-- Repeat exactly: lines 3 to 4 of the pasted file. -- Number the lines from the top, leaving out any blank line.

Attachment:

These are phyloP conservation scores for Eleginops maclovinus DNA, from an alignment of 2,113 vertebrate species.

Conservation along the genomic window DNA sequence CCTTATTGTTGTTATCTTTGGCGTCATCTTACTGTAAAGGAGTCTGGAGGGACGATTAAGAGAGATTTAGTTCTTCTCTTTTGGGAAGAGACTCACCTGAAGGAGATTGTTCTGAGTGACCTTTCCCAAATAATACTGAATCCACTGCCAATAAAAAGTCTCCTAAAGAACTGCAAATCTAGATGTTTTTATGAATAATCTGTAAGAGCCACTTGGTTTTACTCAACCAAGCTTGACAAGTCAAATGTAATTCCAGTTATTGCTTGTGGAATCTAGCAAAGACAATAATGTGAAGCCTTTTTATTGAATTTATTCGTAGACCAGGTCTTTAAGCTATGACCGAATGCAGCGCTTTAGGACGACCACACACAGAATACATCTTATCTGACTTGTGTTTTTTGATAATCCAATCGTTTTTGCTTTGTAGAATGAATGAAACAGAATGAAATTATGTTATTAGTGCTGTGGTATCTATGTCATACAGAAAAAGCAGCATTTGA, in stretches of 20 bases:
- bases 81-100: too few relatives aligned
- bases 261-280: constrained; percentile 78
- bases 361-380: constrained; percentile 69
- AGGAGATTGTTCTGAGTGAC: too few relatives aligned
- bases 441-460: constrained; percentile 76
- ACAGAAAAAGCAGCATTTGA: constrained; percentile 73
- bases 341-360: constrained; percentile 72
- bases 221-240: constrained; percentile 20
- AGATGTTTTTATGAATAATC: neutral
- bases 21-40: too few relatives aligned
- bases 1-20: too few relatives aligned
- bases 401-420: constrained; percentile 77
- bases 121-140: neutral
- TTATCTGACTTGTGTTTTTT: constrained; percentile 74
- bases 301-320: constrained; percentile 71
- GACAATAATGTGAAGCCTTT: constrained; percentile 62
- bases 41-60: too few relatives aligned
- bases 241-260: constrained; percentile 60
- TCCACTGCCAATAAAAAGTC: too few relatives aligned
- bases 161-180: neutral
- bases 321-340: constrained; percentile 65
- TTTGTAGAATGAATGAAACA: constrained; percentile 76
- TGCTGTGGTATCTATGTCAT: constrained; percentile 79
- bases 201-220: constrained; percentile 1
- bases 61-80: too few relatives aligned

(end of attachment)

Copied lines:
- bases 81-100: too few relatives aligned
- bases 261-280: constrained; percentile 78